Stafko’s accusation that runners take up the sport to be seen – he questioned their “infatuation with running and the near-mandatory ritual of preening about it” – does raise the question about the meaning of running’s increasing visibility in our society. I think Stafko reaches the conclusion he does because he interprets all social interactions through the lens of capitalist self-interest – all of our actions (I don’t think many WSJ-enthusiasts would disagree) are shaped by money and the status conferred by money. With this type of “Wall Street Journal world view,” it does make sense that Stafko would interpret runners’ behavior and motivation as merely reflective of the worst aspects of the United States’ system of commercial capitalism: self-absorption and unchecked individualism. According to Stafko, runners run to be seen and subsequently the sport is more about conspicuous consumption than having fun, because how could it possibly be more fun to run ten miles than to drive?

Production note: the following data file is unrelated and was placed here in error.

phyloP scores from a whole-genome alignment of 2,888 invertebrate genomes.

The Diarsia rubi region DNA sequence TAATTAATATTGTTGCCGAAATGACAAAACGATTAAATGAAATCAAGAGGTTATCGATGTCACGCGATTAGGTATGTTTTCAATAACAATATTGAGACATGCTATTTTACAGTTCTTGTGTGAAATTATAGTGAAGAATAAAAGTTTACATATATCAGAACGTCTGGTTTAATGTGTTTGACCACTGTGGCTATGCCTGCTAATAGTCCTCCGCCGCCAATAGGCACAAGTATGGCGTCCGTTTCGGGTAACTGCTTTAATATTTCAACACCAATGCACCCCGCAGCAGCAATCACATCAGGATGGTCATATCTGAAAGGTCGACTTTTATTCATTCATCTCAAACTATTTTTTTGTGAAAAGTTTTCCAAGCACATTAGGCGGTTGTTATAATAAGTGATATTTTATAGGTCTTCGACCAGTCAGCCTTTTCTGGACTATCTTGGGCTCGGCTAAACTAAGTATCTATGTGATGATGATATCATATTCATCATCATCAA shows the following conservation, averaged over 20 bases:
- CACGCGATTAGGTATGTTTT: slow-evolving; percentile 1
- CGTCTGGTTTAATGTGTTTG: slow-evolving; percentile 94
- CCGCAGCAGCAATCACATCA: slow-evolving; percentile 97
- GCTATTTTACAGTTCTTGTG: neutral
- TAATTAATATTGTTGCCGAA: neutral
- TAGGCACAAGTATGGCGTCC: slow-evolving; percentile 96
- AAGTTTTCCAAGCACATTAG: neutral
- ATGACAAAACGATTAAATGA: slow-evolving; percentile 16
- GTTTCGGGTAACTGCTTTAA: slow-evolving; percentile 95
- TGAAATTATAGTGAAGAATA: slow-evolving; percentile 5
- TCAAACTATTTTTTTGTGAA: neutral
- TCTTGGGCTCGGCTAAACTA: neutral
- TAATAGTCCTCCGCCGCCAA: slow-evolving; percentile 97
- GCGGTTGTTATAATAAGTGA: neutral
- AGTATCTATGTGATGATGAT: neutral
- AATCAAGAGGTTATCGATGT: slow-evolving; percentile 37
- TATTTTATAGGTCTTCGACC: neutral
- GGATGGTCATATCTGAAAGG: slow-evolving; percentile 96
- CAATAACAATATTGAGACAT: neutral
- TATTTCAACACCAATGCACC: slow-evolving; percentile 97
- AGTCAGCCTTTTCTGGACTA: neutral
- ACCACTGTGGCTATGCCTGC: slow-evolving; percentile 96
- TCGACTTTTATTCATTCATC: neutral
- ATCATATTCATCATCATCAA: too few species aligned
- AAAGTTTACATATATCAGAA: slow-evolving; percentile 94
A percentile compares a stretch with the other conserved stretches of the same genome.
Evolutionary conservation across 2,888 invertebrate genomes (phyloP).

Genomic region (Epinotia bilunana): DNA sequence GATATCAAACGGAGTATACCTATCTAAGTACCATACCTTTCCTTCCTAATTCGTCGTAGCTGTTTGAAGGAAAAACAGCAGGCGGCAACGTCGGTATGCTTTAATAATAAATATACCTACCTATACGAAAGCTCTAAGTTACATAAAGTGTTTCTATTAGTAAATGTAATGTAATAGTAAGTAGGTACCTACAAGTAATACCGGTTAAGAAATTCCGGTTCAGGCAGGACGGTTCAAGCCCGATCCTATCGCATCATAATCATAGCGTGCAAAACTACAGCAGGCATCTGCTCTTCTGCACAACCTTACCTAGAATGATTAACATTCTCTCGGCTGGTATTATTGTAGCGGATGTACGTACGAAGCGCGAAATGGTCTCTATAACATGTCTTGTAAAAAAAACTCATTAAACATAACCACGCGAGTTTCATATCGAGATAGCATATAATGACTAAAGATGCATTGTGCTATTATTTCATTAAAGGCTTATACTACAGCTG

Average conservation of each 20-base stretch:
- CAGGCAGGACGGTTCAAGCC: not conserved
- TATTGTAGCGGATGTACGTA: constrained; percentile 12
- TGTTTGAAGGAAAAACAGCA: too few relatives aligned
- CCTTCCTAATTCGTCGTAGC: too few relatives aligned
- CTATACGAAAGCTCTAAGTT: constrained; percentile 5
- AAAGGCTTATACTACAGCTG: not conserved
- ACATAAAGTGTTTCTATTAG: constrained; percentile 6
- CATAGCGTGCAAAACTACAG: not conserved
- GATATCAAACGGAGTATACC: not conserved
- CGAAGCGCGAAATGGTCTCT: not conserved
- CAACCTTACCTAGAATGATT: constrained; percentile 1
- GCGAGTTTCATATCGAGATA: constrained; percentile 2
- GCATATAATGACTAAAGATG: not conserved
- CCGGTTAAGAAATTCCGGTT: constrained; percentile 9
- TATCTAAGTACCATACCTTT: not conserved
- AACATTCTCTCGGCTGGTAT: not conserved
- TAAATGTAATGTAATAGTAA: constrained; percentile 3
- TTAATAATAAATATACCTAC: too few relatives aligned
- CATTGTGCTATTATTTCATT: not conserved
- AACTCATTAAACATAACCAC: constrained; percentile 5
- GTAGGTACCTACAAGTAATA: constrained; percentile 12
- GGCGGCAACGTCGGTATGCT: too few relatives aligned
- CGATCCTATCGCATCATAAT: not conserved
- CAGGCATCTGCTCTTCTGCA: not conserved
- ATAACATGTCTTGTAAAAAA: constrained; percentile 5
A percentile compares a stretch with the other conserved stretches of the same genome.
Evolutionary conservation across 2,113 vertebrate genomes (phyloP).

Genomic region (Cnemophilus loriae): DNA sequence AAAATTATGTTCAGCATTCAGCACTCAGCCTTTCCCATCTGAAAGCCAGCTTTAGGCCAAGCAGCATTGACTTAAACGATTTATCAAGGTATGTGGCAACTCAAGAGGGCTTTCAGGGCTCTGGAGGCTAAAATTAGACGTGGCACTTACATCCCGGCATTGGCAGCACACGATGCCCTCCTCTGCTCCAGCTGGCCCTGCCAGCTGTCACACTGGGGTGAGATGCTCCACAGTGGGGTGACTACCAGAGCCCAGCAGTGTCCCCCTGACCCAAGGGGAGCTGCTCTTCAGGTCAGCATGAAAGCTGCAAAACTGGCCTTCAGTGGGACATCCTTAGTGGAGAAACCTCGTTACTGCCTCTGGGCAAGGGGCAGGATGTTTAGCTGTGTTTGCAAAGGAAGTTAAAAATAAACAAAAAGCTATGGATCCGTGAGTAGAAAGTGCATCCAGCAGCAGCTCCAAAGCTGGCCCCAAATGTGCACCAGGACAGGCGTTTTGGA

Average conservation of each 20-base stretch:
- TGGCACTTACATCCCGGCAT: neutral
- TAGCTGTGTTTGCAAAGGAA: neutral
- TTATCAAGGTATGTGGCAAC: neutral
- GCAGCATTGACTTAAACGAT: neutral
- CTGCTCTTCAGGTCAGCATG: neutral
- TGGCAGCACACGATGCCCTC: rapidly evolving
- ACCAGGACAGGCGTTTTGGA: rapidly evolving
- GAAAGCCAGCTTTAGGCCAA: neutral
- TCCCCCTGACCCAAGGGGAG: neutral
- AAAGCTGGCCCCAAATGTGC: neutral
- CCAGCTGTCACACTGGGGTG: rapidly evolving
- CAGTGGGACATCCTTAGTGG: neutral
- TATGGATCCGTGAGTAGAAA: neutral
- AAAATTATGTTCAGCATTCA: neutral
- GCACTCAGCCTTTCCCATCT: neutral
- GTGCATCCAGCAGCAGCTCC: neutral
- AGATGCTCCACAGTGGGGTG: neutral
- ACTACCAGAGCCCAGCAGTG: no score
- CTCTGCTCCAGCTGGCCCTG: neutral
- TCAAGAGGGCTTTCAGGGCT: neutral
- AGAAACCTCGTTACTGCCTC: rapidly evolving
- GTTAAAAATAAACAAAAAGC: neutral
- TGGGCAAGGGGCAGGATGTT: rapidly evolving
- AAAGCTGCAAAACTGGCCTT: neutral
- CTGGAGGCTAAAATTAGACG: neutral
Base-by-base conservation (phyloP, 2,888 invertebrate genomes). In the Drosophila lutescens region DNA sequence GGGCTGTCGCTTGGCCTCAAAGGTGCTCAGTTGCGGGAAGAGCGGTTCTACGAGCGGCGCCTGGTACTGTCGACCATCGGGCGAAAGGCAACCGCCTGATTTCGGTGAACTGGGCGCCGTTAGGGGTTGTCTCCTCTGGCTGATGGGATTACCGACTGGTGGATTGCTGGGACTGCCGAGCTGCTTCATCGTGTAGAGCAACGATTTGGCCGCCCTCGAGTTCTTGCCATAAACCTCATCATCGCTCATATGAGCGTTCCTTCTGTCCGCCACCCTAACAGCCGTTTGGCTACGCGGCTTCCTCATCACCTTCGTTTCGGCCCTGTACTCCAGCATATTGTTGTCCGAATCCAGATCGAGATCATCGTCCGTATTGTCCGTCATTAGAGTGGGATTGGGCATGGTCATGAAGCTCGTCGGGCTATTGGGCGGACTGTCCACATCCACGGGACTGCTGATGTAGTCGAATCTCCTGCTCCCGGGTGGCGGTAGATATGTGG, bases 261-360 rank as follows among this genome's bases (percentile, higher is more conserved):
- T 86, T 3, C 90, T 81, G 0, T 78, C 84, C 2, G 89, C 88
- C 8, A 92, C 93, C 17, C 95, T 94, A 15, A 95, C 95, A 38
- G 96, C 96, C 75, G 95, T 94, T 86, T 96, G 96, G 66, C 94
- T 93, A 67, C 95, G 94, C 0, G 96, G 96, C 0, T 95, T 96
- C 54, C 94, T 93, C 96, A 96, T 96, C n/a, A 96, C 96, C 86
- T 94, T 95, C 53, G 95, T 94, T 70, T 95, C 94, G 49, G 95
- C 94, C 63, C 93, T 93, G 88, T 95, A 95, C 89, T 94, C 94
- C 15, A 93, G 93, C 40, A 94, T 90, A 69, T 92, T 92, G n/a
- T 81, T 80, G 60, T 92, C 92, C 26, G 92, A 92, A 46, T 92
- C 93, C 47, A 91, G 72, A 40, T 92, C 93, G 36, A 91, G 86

Although Stafko’s piece was meant to rile runners, he does manage to indirectly raise some important considerations about why people run and running’s place in society as a cultural phenomenon. Since the 1880s (I’ll probably get more precise about this date range in the future.) there has been tension between the commercial attributes of the sport and running’s more metaphysical aspects. This tension and the struggle for balance was first manifest in the almost century-long debate between professionalism and amateurism and then, during the late 1970s with the rise of Nike, in the struggle between commercialism and running’s inherent radicalism. Running’s critique of societal norms, as well as its seeming promise to offer people a different way of giving their lives meaning has competed during the last thirty or so years with the recognition among various entrepreneurs and established athletics companies that given the right marketing running could be profitably “monetized.” At the same time that people such as George Sheehan and Bill Rodgers touted the simplicity of running and its essentially populist nature, companies like Nike, Adidas, New Balance, and Brooks (to name a few) were effectively arguing that running was not at all simple. In fact, to avoid injury and do it most effectively one needed protective, padded shoes, crammed with the latest in running shoe technology. This was an effective and profitable message that saw its corollary in all sorts of additional running gear. Running shoe companies, aided by a host of articles about training and injury prevention in books and magazines devoted to running, made a simple sport complicated. In making the complicated understandable (and in recent years, simple again) lay the avenue to profit.